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“Multiple companies currently exploring new business ventures in Iran are also cashing in on highly lucrative contracts with the U.S. Defense Department, raising questions about whether their dealings with Iran could run afoul of U.S. law. At least 13 major international companies have said in recent weeks that they aim to reenter the Iranian marketplace over the next several months. The companies have received Pentagon contracts totaling well over $107 billion, according to a Washington Free Beacon analysis that tracked DoD contracts awarded since fiscal year 2009. Many of the companies, which include carmaker Renault and oil giants such as BP, have already sent high-level trade delegations to Tehran to meet with Iranian officials about striking new business dealsThese companies include Boeing and General Electric—which have DoD contracts worth $87 and $12 billion respectively—as well as the Italian oil company Eni, Merck, Safran, Vitol, Bosch Rexroth, Sanofi Pastuer, and AVL.” (Washington Free Beacon, “Pentagon Contractors Exploring Business with Iran,” 2/25/14)

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"U.S. aerospace companies are seeking permission to sell airliner parts to Iran for the first time in three decades, in a key test of the temporary relief on sanctions given under talks to curtail Iran's nuclear activities. At least two leading manufacturers, Boeing and engine maker General Electric, have applied for export licenses in a six-month window agreed by Iran and six world powers in November, industry officials and other sources familiar with the matter said. If approved, the sales would be the first acknowledged dealings between U.S. aerospace companies and Iran since the 1979 U.S. hostage crisis led to sanctions that were later broadened during the dispute over Iran's nuclear activitiesA source familiar with the matter said that Boeing, the world's biggest manufacturer of passenger jets, had also filed a request for permission to export parts to Iran. Boeing declined to comment, referring questions to the U.S. State Department, which in turn referred queries to the U.S. Treasury. A spokeswoman for the Treasury Department, which enforces international sanctions, declined to comment on specific license requests or applications.” (Reuters, “Exclusive: Testing detente, U.S. firms move to sell jet parts to Iran,” 2/21/14)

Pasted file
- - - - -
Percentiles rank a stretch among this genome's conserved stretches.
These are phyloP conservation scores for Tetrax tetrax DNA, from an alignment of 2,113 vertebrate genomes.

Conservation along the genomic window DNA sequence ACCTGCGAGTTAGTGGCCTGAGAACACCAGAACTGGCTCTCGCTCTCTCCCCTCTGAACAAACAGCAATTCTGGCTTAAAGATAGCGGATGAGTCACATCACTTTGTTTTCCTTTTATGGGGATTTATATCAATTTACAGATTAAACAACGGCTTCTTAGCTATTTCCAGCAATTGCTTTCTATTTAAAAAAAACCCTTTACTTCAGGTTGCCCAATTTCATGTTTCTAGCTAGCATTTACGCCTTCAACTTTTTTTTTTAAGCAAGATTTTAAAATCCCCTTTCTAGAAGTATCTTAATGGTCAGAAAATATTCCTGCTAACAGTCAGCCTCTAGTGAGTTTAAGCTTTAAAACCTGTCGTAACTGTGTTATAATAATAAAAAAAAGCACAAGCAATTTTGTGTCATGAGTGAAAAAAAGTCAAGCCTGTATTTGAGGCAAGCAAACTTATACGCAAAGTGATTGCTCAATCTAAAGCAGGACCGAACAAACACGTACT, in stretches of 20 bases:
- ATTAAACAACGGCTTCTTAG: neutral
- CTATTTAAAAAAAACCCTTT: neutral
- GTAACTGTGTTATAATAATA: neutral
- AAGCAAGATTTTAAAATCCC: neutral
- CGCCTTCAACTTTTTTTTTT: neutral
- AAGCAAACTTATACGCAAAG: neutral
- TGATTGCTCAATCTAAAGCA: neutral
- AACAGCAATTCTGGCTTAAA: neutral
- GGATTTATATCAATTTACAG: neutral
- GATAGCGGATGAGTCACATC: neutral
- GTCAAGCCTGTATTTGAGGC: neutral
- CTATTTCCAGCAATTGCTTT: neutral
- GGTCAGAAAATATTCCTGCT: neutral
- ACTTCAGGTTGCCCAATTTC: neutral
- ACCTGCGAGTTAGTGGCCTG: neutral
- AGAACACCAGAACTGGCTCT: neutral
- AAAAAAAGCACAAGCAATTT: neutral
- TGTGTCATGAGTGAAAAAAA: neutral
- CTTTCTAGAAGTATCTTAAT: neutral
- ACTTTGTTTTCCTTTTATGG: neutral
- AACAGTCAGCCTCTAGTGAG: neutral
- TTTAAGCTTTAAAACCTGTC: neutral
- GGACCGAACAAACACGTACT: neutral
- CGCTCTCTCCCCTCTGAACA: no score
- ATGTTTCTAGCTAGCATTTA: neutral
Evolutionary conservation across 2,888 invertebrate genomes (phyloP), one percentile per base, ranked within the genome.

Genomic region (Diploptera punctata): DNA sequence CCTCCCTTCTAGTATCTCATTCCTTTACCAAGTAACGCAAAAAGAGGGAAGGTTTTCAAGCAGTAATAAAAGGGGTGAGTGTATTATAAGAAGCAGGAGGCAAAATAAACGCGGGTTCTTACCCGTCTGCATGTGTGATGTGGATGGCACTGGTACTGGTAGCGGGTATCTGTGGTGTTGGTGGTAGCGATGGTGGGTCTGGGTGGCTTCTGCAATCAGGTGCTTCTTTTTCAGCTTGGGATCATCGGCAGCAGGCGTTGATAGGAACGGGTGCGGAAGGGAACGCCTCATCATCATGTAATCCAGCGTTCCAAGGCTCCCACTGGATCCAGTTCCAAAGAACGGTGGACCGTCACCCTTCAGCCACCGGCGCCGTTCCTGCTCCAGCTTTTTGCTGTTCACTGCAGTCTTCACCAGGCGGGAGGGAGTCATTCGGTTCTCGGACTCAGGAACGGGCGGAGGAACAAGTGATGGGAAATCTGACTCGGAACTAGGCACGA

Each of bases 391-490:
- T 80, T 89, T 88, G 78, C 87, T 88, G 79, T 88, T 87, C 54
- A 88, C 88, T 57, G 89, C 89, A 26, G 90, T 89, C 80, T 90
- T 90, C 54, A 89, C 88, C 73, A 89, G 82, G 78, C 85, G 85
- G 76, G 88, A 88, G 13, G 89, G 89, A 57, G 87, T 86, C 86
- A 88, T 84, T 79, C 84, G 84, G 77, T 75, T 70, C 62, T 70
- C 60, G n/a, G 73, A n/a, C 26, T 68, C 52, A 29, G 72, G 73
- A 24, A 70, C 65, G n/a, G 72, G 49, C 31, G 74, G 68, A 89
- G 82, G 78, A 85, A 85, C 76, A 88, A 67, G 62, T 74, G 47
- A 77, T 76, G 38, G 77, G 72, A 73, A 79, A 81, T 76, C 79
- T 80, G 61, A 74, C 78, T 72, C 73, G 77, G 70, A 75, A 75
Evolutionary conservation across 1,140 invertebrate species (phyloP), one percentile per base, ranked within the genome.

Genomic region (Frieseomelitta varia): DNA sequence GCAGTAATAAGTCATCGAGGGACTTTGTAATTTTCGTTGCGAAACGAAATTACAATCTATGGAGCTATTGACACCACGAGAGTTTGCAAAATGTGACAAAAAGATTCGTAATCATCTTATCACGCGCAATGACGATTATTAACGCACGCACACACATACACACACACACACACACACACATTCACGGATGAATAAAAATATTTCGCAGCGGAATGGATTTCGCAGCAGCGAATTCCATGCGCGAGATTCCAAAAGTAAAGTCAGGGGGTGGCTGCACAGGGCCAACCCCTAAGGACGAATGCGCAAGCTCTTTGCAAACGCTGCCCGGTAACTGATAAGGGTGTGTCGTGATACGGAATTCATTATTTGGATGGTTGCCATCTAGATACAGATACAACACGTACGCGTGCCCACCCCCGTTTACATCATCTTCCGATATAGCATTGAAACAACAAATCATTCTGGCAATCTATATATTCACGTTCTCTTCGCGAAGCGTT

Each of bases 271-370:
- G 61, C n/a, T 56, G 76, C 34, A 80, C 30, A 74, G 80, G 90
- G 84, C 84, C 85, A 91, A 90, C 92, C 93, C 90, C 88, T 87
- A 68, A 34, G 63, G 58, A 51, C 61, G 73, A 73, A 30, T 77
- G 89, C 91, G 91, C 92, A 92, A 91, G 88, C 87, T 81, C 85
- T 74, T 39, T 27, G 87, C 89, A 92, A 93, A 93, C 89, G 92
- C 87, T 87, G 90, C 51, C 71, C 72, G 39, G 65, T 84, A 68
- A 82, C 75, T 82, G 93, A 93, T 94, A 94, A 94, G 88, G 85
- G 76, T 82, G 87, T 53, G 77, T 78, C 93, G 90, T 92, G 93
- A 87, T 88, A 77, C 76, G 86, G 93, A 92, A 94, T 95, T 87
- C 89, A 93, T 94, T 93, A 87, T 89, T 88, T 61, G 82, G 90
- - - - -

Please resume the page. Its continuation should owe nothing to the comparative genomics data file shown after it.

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"In January 2004, the nose-wheel of an Iran Air Boeing 747 passenger airplane collapsed on landing in Beijing. Iran Air and the Civil Aviation Administration of China agreed to use the French civil aviation agency to conduct the accident investigation. This license authorized Boeing to export an electronic data map that was needed by investigators to gain access to the information on the flight data recorder." (New York Times, "Licenses Granted to U.S. Companies Run the Gamut," 12/24/10)

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In a correspondance with the SEC in 2009, Boeing disclosed details of their contracts and activities in Iran.

“Boeing’s principal contacts with the Sanctioned Countries [Iran] consist of products and services solely related to the safe operation of Boeing commercial aircraft and to the launch of commercial communications satellites on behalf of a consortium in which Sudan has a minor participation.”

“ The contacts with the Sanctioned Countries [Iran] have been limited to flight safety and commercial satellite launch activities, the sale of exempted flight-related navigational materials and the provision of international trip planning services.”

“Contracts with Iran include:

 

  • Boeing and National Transportation Safety Board authorized to share EAR99 information with Iranian civil aviation authorities regarding a Kyrgyz Airlines B737 incident in Kyrgyzstan.
  • Boeing and National Transportation Safety Board authorized to share additional information with Iranian civil aviation authorities regarding a Kyrgyz Airlines B737 incident in Kyrgyzstan.
  • Pending request to assess safety-critical parts and services that may be needed to ensure the safe operation of Boeing aircraft in Iran.” 

 

(CORRESP for BOEING CO , 10/14/2009)